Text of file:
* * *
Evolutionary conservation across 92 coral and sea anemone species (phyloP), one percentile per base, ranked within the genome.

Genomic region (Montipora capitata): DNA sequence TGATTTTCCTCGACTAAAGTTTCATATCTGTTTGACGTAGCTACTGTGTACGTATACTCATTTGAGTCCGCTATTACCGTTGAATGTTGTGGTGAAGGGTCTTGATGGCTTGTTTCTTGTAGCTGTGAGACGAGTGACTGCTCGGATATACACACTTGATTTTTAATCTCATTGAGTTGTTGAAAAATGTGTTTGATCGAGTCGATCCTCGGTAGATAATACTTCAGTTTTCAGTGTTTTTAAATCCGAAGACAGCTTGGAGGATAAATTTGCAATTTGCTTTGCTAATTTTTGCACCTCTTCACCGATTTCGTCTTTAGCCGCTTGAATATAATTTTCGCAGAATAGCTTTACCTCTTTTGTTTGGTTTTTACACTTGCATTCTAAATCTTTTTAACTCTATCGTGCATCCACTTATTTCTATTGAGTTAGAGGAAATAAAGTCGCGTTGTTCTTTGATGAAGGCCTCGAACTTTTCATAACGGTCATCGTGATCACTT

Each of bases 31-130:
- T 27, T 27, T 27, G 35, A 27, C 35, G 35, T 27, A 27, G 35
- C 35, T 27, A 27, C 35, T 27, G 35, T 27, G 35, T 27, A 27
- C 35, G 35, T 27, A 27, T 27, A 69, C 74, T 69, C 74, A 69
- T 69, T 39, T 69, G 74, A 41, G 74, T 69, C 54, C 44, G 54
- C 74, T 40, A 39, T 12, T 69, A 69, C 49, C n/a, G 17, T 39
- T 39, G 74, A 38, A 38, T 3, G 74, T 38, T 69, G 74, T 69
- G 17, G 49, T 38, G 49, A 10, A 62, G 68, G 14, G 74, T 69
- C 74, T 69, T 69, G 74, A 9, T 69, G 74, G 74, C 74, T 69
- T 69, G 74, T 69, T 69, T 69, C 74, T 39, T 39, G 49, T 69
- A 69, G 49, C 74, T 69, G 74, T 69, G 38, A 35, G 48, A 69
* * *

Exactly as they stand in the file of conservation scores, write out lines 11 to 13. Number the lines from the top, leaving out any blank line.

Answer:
- C 74, T 69, T 69, G 74, A 9, T 69, G 74, G 74, C 74, T 69
- T 69, G 74, T 69, T 69, T 69, C 74, T 39, T 39, G 49, T 69
- A 69, G 49, C 74, T 69, G 74, T 69, G 38, A 35, G 48, A 69